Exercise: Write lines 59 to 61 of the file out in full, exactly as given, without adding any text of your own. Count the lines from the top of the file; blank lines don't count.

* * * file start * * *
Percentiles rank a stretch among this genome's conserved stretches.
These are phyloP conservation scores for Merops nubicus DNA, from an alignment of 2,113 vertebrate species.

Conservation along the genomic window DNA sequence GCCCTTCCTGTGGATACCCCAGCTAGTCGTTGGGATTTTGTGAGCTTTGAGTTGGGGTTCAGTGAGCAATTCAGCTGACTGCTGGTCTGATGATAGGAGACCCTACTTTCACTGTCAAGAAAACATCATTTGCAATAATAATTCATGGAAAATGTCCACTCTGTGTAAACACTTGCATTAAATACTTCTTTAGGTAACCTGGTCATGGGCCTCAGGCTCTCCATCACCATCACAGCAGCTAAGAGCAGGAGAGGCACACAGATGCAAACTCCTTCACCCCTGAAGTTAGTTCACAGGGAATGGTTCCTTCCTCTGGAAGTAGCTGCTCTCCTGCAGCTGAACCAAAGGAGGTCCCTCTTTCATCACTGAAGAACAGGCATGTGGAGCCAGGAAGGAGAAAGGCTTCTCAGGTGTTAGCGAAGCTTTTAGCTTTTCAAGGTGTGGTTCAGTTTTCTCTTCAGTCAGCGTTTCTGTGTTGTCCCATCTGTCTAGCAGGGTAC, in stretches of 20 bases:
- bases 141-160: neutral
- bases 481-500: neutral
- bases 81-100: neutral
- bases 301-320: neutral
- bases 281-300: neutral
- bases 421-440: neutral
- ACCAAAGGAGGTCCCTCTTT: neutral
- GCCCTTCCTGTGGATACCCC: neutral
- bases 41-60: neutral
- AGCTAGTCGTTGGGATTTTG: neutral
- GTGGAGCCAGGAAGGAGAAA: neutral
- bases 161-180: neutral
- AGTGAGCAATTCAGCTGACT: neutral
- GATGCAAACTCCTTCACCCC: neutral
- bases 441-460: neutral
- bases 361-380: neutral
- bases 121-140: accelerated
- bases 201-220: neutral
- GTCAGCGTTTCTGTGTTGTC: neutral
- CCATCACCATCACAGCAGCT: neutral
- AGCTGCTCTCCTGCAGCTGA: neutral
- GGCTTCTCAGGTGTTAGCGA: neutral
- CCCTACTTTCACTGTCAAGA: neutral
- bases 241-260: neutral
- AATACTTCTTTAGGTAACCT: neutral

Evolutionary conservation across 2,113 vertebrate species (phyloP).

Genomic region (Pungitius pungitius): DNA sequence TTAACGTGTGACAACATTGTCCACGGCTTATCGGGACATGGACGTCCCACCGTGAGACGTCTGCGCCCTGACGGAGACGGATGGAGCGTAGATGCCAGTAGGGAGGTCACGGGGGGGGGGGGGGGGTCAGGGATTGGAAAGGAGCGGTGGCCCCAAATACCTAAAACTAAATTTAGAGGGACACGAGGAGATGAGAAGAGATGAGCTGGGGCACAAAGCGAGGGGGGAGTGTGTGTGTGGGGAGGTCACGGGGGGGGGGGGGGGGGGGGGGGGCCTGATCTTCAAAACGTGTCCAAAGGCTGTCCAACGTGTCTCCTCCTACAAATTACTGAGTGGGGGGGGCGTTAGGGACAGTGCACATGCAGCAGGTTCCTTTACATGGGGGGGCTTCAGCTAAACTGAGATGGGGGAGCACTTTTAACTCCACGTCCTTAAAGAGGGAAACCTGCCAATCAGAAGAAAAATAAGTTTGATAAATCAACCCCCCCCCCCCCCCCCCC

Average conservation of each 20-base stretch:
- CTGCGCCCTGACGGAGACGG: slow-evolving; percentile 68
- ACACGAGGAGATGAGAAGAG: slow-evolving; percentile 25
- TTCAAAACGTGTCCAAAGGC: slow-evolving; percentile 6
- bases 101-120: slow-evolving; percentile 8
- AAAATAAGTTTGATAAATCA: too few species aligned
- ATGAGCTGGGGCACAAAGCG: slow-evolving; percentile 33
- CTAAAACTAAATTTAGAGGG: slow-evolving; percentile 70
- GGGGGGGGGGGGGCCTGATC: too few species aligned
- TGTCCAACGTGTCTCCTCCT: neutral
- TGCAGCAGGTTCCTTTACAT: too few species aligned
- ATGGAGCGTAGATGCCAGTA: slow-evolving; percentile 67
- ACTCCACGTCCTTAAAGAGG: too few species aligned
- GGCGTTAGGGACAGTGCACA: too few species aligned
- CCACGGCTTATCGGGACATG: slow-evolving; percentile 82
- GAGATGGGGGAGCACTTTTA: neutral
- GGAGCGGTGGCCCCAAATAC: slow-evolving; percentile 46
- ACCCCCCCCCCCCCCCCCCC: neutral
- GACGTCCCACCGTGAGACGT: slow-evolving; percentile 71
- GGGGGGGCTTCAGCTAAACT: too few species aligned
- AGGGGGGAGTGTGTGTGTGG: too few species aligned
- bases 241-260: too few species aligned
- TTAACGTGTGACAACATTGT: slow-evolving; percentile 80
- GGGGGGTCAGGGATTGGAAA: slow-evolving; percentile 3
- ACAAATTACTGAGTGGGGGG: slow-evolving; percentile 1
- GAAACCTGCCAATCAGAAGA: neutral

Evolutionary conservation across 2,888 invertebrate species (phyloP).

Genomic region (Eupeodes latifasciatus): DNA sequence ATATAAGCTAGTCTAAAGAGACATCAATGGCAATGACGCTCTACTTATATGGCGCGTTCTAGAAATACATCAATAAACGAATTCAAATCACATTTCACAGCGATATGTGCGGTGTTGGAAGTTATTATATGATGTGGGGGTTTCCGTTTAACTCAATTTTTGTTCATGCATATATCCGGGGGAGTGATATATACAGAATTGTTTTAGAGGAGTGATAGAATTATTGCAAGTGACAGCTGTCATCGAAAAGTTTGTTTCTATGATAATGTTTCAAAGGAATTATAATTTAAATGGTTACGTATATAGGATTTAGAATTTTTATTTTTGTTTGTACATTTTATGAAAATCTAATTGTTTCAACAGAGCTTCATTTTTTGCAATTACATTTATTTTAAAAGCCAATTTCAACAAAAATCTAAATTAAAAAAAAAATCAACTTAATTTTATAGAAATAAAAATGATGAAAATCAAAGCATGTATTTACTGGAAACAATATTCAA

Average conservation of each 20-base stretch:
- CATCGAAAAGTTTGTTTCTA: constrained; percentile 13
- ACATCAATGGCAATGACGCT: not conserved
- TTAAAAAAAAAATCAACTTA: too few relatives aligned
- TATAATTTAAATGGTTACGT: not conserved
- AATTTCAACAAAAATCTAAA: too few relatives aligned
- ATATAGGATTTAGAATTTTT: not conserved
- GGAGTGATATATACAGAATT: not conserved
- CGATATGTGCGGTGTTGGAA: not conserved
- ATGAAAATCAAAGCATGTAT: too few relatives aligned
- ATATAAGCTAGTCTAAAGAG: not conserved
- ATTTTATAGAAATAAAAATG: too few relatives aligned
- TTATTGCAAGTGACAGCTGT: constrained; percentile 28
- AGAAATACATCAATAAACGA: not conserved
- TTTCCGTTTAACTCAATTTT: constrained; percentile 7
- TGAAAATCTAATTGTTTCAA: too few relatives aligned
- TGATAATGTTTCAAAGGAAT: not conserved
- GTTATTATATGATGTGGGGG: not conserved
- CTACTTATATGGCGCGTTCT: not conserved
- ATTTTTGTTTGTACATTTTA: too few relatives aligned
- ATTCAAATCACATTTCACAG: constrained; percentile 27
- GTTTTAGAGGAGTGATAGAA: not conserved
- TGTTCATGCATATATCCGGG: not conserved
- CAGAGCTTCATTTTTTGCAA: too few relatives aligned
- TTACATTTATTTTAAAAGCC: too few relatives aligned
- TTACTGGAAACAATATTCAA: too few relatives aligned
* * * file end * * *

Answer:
Average conservation of each 20-base stretch:
- CATCGAAAAGTTTGTTTCTA: constrained; percentile 13
- ACATCAATGGCAATGACGCT: not conserved